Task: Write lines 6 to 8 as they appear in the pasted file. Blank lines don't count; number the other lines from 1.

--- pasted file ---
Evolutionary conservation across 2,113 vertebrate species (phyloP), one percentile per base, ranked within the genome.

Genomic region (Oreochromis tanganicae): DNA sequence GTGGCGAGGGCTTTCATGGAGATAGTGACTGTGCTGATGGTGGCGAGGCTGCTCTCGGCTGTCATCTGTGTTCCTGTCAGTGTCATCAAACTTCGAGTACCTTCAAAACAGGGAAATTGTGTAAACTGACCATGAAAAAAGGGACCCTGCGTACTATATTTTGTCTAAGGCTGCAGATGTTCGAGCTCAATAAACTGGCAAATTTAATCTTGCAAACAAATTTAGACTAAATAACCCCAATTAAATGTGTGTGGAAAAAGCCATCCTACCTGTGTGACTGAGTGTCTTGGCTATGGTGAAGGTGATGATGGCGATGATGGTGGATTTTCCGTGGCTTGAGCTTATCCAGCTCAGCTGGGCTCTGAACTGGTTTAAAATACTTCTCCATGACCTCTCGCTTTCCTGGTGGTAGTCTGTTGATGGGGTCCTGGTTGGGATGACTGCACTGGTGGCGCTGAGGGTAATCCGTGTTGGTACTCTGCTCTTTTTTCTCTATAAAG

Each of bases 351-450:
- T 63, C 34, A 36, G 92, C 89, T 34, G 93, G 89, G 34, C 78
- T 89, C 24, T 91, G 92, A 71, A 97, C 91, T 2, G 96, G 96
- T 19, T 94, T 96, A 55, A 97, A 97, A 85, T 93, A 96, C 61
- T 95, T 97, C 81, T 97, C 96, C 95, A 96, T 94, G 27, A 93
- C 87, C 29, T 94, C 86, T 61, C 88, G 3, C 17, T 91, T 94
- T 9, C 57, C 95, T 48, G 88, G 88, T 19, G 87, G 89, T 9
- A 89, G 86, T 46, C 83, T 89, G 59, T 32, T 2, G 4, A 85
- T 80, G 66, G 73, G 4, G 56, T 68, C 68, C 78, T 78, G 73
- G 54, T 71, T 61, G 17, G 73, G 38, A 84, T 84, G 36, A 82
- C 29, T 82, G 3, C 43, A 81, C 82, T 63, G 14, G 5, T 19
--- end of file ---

- T 19, T 94, T 96, A 55, A 97, A 97, A 85, T 93, A 96, C 61
- T 95, T 97, C 81, T 97, C 96, C 95, A 96, T 94, G 27, A 93
- C 87, C 29, T 94, C 86, T 61, C 88, G 3, C 17, T 91, T 94